<< Ref.4306 >> AUTHOR: Goldstein, J. L., and Brown, M. S. TITLE: The low-density lipoprotein pathway and its relation to atherosclerosis PubMed ID:197883 JOURNAL: Annu Rev Biochem. VOLUME: 46 PAGE: 897-930(1977)
<< Ref.4307 >> AUTHOR: Marsh,J.B. TITLE: Apoproteins of the lipoproteins in a nonrecirculating perfusate of rat liver. PubMed ID:176290 JOURNAL: J.Lipid Res. VOLUME: 17 PAGE: 85 -89 (1976)
<< Ref.4308 >> AUTHOR: Malloy, M. J., Kane, J. P., Hardman, D. A., Hamilton, R. L., and Dalal, K. B. TITLE: Normotriglyceridemic abetalipoproteinemia. absence of the B-100 apolipoprotein PubMed ID:7229035 JOURNAL: J Clin Invest. VOLUME: 67 PAGE: 1441-1450(1981)
<< Ref.4309 >> AUTHOR: Knott, T. J., Wallis, S. C., Powell, L. M., Pease, R. J., Lusis, A. J., Blackhart, B., McCarthy, B. J., Mahley, R. W., Levy-Wilson, B., and Scott, J. TITLE: Complete cDNA and derived protein sequence of human apolipoprotein B-100 PubMed ID:3763409 JOURNAL: Nucleic Acids Res. VOLUME: 14 PAGE: 7501-7503(1986)
<< Ref.4310 >> AUTHOR: Chen, S. H., Yang, C. Y., Chen, P. F., Setzer, D., Tanimura, M., Li, W. H., Gotto, A. M., Jr., and Chan, L. TITLE: The complete cDNA and amino acid sequence of human apolipoprotein B-100 PubMed ID:3759943 JOURNAL: J Biol Chem. VOLUME: 261 PAGE: 12918-12921(1986)
<< Ref.4311 >> AUTHOR: Law, S. W., Grant, S. M., Higuchi, K., Hospattankar, A., Lackner, K., Lee, N., and Brewer, H. B., Jr. TITLE: Human liver apolipoprotein B-100 cDNA: complete nucleic acid and derived amino acid sequence PubMed ID:3464946 JOURNAL: Proc Natl Acad Sci U S A. VOLUME: 83 PAGE: 8142-8146(1986)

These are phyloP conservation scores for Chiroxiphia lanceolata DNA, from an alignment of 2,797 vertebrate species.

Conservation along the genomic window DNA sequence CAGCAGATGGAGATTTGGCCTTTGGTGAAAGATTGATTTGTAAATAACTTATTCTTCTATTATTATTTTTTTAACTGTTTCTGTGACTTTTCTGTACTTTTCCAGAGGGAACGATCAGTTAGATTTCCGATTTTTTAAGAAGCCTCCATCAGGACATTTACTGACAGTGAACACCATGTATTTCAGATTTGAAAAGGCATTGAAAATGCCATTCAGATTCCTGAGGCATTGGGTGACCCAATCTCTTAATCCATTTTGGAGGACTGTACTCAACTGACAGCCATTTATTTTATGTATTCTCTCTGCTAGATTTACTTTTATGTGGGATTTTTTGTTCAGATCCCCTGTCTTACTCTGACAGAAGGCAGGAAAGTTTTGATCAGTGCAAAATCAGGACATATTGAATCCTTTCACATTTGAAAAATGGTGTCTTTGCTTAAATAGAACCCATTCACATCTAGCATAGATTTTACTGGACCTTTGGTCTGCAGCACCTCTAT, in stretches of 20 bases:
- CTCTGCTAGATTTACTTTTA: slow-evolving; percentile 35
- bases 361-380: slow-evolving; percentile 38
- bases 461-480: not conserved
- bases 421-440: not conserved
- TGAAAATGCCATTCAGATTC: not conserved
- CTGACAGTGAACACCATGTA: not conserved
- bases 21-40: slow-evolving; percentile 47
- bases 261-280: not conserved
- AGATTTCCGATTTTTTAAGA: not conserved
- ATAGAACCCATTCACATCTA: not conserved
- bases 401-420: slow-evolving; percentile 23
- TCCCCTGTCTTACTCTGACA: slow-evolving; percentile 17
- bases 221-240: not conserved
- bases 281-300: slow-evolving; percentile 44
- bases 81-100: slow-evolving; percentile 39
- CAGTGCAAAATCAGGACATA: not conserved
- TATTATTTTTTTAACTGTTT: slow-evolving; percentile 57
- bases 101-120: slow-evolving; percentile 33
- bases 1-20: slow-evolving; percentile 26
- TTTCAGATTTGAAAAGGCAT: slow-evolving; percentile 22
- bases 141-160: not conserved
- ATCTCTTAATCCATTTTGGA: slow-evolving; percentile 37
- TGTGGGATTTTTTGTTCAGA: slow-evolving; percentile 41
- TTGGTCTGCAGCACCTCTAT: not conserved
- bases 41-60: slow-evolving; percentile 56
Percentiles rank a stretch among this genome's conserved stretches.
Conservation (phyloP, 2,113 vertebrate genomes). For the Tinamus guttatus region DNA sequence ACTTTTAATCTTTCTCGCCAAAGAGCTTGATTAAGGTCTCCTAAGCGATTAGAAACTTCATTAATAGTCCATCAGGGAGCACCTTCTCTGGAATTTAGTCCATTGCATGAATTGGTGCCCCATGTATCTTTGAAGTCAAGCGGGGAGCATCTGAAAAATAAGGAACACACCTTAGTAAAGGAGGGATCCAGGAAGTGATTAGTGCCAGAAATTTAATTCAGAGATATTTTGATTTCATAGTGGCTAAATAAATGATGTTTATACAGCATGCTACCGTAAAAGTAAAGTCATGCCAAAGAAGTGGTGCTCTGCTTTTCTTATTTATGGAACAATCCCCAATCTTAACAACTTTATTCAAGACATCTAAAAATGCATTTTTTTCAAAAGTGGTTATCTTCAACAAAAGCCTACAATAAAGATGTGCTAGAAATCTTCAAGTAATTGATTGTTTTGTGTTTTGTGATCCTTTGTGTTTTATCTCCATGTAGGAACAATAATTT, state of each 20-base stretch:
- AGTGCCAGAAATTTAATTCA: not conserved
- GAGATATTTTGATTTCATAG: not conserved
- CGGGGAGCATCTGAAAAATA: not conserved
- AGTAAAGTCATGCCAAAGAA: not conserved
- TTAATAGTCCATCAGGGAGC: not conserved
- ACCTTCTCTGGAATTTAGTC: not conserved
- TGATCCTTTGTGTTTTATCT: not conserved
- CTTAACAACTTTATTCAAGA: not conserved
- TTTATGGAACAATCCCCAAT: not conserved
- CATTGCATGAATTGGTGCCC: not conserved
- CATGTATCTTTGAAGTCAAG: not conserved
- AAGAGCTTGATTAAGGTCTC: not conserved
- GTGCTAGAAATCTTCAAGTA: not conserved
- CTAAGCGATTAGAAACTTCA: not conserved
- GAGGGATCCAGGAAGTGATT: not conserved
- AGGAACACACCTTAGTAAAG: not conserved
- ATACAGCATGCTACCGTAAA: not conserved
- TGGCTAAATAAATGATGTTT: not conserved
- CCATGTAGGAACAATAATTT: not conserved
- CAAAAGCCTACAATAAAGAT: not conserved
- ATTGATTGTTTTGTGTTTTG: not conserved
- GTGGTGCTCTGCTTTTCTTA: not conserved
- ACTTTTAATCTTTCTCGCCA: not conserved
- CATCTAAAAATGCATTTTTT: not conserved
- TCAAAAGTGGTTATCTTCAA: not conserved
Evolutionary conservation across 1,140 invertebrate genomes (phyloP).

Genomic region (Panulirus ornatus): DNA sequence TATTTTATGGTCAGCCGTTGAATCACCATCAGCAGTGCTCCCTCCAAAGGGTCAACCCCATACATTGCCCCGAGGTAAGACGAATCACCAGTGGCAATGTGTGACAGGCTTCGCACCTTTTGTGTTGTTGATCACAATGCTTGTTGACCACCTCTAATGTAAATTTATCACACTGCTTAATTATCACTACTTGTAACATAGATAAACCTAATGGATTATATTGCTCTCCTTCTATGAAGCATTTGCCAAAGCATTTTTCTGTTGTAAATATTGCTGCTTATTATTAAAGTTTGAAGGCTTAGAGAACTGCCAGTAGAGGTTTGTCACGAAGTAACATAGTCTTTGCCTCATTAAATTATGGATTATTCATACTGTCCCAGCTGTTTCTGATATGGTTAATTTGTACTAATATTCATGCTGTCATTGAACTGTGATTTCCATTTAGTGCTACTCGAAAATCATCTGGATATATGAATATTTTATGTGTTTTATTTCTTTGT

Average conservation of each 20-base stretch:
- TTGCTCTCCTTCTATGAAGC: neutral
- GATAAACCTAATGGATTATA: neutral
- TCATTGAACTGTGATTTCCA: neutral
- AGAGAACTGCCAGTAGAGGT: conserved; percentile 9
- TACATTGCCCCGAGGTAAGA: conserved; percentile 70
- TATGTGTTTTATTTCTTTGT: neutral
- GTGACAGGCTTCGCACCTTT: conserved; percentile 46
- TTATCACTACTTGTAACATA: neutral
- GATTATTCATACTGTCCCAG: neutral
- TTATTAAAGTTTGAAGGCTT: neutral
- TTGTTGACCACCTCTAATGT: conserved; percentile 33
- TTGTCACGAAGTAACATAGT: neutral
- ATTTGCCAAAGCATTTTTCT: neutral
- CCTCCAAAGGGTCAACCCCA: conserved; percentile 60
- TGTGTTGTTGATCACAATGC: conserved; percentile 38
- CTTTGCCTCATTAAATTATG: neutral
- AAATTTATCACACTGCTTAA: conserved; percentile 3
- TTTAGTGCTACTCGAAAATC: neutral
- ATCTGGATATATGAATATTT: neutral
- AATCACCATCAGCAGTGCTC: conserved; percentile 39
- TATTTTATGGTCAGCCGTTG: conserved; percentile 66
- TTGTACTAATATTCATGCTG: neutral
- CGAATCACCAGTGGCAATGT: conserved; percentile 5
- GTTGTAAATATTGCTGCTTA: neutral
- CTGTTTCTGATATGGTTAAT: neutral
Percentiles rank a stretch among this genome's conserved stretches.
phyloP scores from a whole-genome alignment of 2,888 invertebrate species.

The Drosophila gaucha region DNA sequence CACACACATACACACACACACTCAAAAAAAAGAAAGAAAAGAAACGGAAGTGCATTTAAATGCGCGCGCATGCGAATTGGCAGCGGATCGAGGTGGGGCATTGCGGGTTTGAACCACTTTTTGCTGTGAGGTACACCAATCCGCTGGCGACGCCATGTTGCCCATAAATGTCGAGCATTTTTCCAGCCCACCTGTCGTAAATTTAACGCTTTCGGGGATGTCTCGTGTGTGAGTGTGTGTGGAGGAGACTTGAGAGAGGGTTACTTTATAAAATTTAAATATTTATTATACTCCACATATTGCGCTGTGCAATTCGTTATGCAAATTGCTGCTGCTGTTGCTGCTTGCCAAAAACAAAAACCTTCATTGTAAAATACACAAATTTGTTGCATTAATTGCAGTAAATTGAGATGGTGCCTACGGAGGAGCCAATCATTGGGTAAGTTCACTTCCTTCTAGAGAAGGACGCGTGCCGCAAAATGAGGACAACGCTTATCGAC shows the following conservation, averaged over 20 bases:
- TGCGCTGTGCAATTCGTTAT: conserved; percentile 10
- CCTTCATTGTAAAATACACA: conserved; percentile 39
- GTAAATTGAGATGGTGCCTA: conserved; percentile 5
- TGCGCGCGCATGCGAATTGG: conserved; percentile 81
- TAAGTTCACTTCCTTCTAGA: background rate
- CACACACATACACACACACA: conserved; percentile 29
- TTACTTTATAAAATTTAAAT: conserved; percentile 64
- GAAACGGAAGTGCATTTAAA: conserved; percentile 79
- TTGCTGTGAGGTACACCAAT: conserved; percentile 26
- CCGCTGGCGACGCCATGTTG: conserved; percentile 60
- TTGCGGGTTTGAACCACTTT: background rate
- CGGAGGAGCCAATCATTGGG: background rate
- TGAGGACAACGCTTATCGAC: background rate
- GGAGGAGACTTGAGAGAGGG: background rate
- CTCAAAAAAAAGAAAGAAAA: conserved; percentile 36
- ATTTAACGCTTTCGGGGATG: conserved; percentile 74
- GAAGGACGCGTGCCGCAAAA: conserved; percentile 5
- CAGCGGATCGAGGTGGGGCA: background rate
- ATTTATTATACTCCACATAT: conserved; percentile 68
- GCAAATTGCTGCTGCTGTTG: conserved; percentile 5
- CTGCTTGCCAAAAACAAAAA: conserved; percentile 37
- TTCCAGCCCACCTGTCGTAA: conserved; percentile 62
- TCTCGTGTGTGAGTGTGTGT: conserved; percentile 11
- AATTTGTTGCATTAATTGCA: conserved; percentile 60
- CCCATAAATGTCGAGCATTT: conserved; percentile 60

10
apolipoprotein C-II TLP4401LipoproteinKazuo Kondoapo C-II 0.000Function
Apo CII binds to lipoprotein lipase (LPL) and hydrolizes triglycerides.<< Ref. 4403>>
Molecular weight:8,837
Isoelectric point:4.9<< Ref. 4401>>
The number of amino acid residues :79 Amino acid compositions << Ref. 4408>> Amino acid sequences:Further investigations are required. Structure:The primary structure of apo C-II is comprised of single-stranded polypeptides. Amphiphilic helix structures are observed in segments 13-22, 28-38, and 43-51. Hydrophobic peptides in segments 66-78, 60-78, 55-78, and 50-78 do not bind to phospholipids, while the segment 43-49 is highly hydrophobic and has a helix structure, thus being involved in lipid binding. << Ref. 4402>> Method of purification
After centrifugation, VLDL was separated from plasma by ultracentrifugation, which was defatted after dialysis.
Existing condition and distribution of lipoprotein
In blood, apo C-II binds to lipids, and is a structural element of VLDL and HDL